robotic surgeryHealthcare is being improved on a regular basis, which means that some individuals with previously untreatable or incurable diseases might currently or soon be able to be cured or receive an easier, more successful treatment. For instance, before the creation of insulin in the 1920s, those diagnosed with type I diabetes were considered to be terminally ill, as they eventually died as a direct result of the condition. Since then, numerous other advancements in health have been made, including the following that have been made in the last 5 – 7 years:

Lupus Treatment

Lupus is a debilitating autoimmune disease in which the body attacks its own joints, skin, kidneys, heart, brain or any other part of the body. Symptoms vary from patient to patient and include muscle and joint pain, extreme fatigue, photosensitivity, hair loss, abnormal blood clotting, anemia, headaches and various others. Women in their child-bearing years, somewhere between the ages of 15 – 44, are usually those afflicted; however, children and even men have been diagnosed with this potentially fatal disease. Usual treatments are anti-inflammatories, corticosteroids, anticoagulants, anti-malarials, immunosuppressives and various medications for pain. Medications specifically created to treat lupus hadn’t been developed in over 50 years until the FDA approved Benlysta, a safe and effective new medication for lupus, in 2011.

Robotic Surgery

In 2007, surgeons at the renowned Cleveland Clinic began using tiny robots to remove kidneys from patients, and what used to result in a 10-inch long scar now leaves only small, barely-noticeable incisions. Robotic surgery is now performed at various hospitals around the world, enabling patients to recover quicker, experience less pain, and have fewer risks of complications.


Also performed at the Cleveland Clinic, surgeons removed a woman’s unhealthy kidney through the use of a breakthrough procedure called Natural Orifice Translumenal Endoscopic Surgery (NOTES) in 2009. Instead of removing the diseased organ in the usual manner, surgeons removed it through her vagina.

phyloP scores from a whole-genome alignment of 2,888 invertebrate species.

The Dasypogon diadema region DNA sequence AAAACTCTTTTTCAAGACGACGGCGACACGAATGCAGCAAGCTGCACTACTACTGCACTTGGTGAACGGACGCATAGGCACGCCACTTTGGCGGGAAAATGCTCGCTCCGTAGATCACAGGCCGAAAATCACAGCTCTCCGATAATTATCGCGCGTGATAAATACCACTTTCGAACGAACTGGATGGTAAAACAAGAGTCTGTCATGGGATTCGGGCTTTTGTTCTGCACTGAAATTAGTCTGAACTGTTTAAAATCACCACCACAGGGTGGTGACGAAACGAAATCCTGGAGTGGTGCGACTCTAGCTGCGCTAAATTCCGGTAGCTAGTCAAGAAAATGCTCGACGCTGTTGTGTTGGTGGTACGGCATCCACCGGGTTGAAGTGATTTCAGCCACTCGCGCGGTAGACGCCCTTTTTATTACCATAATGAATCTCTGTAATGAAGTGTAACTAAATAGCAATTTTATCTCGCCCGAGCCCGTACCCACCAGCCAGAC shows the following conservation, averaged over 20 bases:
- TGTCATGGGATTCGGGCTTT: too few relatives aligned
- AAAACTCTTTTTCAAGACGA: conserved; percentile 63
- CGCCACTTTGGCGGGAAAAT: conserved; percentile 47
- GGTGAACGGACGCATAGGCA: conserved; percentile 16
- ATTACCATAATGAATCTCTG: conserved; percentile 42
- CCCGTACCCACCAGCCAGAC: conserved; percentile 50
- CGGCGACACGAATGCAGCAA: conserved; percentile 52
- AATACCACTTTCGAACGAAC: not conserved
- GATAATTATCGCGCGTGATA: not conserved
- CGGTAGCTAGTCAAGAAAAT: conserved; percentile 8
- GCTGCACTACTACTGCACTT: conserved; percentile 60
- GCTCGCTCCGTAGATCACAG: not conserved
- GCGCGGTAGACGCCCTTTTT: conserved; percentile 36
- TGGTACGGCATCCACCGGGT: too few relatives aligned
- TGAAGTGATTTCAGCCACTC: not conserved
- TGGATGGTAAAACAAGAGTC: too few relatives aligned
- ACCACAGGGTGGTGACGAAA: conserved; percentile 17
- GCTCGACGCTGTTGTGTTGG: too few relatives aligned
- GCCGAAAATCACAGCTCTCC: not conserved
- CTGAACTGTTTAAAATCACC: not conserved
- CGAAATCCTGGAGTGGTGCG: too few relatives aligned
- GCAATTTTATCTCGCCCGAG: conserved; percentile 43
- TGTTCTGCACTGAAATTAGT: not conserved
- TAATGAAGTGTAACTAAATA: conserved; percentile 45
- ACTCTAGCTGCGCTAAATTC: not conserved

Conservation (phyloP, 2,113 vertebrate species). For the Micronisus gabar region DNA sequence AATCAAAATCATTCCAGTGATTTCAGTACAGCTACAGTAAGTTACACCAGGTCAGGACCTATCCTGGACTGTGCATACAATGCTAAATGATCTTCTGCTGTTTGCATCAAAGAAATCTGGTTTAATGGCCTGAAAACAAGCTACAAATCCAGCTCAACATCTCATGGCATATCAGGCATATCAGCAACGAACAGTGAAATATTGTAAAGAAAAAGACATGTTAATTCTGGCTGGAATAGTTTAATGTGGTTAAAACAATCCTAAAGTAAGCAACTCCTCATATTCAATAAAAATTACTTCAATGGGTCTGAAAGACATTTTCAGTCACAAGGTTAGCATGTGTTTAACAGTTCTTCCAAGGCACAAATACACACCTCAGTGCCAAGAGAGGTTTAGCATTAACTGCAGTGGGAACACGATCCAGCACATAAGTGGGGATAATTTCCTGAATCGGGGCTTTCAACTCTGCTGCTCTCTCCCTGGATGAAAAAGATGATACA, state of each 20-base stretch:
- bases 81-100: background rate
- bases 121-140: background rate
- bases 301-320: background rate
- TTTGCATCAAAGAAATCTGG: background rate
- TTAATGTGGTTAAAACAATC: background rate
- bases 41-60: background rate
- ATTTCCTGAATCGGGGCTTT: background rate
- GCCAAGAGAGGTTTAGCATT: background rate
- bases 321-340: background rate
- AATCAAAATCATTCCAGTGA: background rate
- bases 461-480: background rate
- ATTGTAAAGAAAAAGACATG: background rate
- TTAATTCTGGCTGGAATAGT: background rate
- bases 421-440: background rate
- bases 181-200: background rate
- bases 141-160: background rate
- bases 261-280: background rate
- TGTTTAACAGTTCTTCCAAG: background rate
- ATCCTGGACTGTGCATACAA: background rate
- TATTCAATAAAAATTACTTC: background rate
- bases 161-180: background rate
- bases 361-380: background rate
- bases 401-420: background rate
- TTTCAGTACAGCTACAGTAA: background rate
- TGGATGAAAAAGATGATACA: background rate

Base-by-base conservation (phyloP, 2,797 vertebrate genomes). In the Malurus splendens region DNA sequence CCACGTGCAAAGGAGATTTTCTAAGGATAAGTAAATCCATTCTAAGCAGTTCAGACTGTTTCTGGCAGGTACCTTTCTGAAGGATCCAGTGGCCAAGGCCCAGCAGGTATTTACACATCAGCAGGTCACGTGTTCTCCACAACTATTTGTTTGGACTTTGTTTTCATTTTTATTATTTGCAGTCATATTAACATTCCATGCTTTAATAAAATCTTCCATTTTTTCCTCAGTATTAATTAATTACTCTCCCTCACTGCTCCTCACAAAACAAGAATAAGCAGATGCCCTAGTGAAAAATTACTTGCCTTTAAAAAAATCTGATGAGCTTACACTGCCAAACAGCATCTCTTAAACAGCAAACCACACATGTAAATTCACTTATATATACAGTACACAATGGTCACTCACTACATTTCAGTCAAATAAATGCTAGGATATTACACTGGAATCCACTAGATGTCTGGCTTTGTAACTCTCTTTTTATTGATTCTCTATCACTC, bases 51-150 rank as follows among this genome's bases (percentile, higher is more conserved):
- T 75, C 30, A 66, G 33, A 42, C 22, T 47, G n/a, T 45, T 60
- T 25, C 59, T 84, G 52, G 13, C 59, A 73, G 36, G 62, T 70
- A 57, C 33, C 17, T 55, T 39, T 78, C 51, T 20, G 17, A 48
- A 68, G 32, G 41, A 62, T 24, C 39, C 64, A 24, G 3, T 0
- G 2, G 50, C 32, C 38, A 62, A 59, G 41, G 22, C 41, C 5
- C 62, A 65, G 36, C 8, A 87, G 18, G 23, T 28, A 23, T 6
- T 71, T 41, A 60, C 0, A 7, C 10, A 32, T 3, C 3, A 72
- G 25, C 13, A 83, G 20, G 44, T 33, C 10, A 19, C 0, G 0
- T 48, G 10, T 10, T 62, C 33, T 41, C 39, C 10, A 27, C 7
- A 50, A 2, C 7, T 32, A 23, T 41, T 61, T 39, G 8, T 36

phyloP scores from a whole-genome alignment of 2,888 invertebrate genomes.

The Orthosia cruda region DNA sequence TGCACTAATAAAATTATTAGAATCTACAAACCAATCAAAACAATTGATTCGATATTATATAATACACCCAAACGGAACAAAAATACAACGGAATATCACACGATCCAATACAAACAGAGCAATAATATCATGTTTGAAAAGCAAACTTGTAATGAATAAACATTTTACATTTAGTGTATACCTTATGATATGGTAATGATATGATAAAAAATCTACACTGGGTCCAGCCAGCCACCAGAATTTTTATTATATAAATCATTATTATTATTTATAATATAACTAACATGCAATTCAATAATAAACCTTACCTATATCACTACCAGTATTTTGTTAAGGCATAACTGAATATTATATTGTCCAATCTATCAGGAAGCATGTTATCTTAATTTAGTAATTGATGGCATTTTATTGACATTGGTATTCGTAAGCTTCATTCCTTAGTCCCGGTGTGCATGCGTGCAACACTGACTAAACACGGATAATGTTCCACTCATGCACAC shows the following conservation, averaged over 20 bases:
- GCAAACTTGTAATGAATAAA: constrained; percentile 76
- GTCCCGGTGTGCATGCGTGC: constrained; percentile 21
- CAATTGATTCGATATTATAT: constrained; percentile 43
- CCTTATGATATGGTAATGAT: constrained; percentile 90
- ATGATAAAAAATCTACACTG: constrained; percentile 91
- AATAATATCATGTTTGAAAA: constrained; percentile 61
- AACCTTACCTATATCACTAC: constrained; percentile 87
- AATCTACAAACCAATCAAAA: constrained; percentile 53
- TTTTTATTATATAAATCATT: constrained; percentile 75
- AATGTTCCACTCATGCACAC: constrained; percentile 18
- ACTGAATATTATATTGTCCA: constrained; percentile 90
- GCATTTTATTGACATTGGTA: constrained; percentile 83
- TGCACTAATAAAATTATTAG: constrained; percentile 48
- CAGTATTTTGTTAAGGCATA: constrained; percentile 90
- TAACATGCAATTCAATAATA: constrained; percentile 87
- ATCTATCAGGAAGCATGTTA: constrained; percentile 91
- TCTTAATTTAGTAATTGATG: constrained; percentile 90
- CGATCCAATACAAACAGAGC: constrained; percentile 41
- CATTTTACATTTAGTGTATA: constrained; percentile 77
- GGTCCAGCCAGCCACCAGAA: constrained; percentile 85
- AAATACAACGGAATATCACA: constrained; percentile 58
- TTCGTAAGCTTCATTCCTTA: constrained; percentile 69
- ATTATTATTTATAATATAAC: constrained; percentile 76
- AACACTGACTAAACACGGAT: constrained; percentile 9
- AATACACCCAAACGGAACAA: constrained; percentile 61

Face Transplantation

In 2005, surgeons in France were the first to transplant a woman’s face after she sustained extreme disfigurement after being mauled by a dog. More face transplants have been performed since then, which is great news for people with severe deformities of the face due to illness, surgery and injuries.

HPV Vaccine

In 2006, Gardasil was introduced as a vaccination intended to prevent the human papillomavirus, which can lead to cervical cancer and other diseases. The vaccination is indicated for HPV prevention in both young women and young men.

Scientists are constantly performing research on numerous health-related conditions, and they will continue to make technological breakthroughs at accelerated rates. Perhaps there will soon be a cure developed for diabetes, HIV and possibly even cancer. Of course there is no guarantee that cures will ever be discovered for these or any other potentially fatal disease, but the more scientists conduct their research and experiments, the higher the probability of cures, or at least viable treatments, being uncovered.

About the Guest Author

Scott Schumacher is a nurse educator and blogger for various healthcare resources. He writes frequently about advances being made within the healthcare industry, and more of his research in this area can be found at Nursing Informatics Program Rankings.